Irish-American Witchcraft: So you Want To Be An Ally

Irish-American Witchcraft: So you Want To Be An Ally December 1, 2015

I’ve been contemplating writing this off and on for awhile now, but I tend to dislike blogging about anything controversial or political when I can avoid it, and I also really hesitate to speak for groups, even groups I belong to. I’d much rather just speak for myself, so take this as my own opinion on this subject and get whatever value you can from it. However as I see more and more people talking about being allies to different groups – and really you can apply this to any minority group* – I decided I probably should just write this, because often it seems like people are talking about being an ally but then missing some important aspects of actually doing that.

The non-binary pride flag designed by Kye Rowan
The non-binary pride flag designed by Kye Rowan

Don’t get me wrong by the way, being an ally is great — the world needs more of them. I try to be an ally to others and I deeply appreciate people who are allies to the groups I belong to, especially LGBTQIA and trans allies. There are going to be some very specific things to consider if you want to be an ally to a specific group, depending on that exact group’s needs – there are some good guidelines out there on being an ally to LGBTQIA people, transpeople, people of color, or women for example. Keep in mind as well that being an ally to one group doesn’t automatically make you an ally to another, or mean you understand the dynamics or nuances of that other group. Different groups have different needs and expectations to consider.

portrait half woman half man, androgyny concept
visivastudio /

I would suggest some basic guidelines for anyone who considers themselves an ally:

  1. Listen more than you talk – can’t emphasize this one enough really. Let the group in question speak for itself, and actually listen to what they are saying.  Don’t worry about how you fit into the narrative, just listen. When someone in the group is talking don’t talk over them, edit them, or try to correct what they are saying.  As the saying goes, listen to hear what’s being said not just to respond.
  2. Support what you hear – if people are saying that they have a concern then be supportive of that don’t try to justify it or downplay it.  Thoughtful questions are good, but not framed in ways that offer alternatives; just ask for clarity of you aren’t sure and then really listen. Did I mention the listening part? In my opinion a lot of what it means to be an ally isn’t just to stand up for the group in question, because you may be in a better position to do so, but also to give people the space to feel validated and heard.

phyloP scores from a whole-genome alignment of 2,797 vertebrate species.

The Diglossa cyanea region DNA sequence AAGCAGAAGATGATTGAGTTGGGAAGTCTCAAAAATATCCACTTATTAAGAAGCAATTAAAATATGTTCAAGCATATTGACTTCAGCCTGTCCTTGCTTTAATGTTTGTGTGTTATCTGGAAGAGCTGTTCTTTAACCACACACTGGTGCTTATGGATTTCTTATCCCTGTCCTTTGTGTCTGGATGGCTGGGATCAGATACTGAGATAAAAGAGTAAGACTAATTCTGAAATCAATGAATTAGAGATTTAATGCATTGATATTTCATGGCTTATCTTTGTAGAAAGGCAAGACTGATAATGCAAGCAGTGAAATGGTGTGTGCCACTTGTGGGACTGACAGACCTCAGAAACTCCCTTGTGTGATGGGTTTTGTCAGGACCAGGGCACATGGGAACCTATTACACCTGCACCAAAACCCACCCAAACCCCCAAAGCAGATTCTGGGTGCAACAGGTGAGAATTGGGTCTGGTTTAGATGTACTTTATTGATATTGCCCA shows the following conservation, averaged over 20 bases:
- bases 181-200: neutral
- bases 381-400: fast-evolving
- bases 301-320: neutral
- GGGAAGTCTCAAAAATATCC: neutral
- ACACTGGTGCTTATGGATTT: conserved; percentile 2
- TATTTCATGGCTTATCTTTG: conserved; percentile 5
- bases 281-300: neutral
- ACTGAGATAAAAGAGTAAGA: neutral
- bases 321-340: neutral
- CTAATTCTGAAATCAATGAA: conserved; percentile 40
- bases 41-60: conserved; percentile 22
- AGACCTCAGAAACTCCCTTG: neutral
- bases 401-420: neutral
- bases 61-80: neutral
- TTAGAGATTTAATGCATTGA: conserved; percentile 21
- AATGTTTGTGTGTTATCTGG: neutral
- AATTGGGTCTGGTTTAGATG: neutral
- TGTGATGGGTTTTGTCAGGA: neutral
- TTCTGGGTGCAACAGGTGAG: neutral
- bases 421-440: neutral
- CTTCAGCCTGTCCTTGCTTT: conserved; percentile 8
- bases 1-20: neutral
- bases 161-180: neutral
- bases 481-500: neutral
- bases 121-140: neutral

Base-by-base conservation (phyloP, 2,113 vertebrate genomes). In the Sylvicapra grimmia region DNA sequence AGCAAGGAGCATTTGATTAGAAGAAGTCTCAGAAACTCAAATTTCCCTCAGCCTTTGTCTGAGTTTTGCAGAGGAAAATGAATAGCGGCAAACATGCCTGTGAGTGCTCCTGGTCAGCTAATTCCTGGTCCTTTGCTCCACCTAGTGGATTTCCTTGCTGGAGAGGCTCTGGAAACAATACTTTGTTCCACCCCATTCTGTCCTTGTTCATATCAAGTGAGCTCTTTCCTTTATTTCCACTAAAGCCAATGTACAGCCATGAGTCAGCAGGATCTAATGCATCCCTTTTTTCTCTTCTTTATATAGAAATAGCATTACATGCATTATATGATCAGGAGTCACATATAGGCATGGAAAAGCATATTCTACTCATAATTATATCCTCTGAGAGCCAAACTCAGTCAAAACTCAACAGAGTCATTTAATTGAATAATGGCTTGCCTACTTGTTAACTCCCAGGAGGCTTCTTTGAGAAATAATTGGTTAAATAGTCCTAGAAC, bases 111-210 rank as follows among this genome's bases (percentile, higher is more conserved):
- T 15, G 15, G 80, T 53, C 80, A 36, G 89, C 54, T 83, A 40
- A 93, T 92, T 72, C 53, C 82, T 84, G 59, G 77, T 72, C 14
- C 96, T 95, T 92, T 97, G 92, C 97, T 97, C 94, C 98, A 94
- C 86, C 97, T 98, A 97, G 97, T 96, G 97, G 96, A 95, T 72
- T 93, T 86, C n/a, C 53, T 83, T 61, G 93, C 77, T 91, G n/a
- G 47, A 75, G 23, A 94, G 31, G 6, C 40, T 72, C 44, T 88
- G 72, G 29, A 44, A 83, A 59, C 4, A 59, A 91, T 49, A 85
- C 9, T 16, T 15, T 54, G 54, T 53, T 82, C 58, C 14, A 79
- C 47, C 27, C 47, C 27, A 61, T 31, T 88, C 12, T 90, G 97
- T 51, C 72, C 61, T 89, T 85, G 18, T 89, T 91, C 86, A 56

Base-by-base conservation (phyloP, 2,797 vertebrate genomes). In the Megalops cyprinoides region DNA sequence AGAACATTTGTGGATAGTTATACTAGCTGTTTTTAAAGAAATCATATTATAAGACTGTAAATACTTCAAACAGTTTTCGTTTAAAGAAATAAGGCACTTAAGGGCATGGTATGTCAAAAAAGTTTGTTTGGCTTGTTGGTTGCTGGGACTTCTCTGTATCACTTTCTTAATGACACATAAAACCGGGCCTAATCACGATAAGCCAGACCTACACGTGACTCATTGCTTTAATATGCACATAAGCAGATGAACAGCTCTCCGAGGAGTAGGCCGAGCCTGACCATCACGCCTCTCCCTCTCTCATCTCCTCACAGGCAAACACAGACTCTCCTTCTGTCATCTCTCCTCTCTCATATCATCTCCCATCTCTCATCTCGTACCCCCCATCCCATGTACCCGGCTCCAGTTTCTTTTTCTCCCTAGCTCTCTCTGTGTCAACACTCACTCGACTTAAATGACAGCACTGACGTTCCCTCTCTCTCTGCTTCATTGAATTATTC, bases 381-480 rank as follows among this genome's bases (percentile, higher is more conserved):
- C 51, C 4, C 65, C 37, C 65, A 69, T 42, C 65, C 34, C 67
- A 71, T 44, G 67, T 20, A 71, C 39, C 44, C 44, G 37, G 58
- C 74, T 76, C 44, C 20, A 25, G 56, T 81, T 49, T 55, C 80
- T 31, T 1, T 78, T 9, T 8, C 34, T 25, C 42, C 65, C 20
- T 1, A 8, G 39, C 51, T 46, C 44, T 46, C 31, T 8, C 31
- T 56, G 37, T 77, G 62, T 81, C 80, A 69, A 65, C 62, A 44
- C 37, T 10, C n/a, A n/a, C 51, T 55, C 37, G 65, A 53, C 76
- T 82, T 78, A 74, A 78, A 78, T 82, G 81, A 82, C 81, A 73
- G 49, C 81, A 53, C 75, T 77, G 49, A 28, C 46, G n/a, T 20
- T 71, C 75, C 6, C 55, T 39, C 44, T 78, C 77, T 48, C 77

3. Don’t have a conversation involving the phrase “yes, but…” – When you want to be an ally and someone in the group you are trying to support makes a statement, responding with “yes, but” is never going to go anywhere good. Whatever your intent is, what it ends up sounding like is “that’s nice but let me tell you why you’re wrong”.
  4. Avoid hypocrisy – This is one I see all the time, and it’s one that I wish people would be more self aware about. If you think you are being an ally, but you are encouraging people to change who they are or act differently to be more accepted by society, then you aren’t being an ally. I can think of many examples of this from everything from Black Lives Matter to the LGBT community, but it always comes down to people saying “I support you but you’d have an easier time if you’d just be less yourself”. That is not support.
  5. Walk your Talk – being an ally means more than just giving lip service to an idea. If you want to be an ally  then you need to actually stand up and support the community in question, even if that is something as simple as signing a petition for equal rights or not making a joke about people in that community. Remember that being an ally isn’t about calling yourself one, its about acting like one.
  6. Be respectful – Put the effort in to learn the right words for things, even if some of it seems redundant or confusing to you. Don’t misgender or misname people and don’t try to define or redefine a group or person. This may be an issue more with gender identity and sexual orientation, but it personally bugs me so I’m including it here anyway.
  7. Be aware – a big step for any ally is to simply be aware of the reality of the group they are trying to be supportive of. Learn the statistics of concern, which are the numbers that the particular community worries the most about; believe me every group has them. Maybe it’s the suicide rate among transgender people, or the rate that black youth are killed by police. Each group may be different but each one has something in particular that they worry about. Be aware of the danger that group faces for being a minority. Be aware of the concerns they have. But most of all always be aware that they are people, not just a demographic.
a young person holding a rainbow pride flag
Showing your pride – DC Gay Pride Parade 2012 (7356403050)” by Tim
Licensed under CC BY-SA 2.0 via Wikimedia Commons.

* you can be an ally, in my opinion, to any minority group that you don’t personally belong to. (back)

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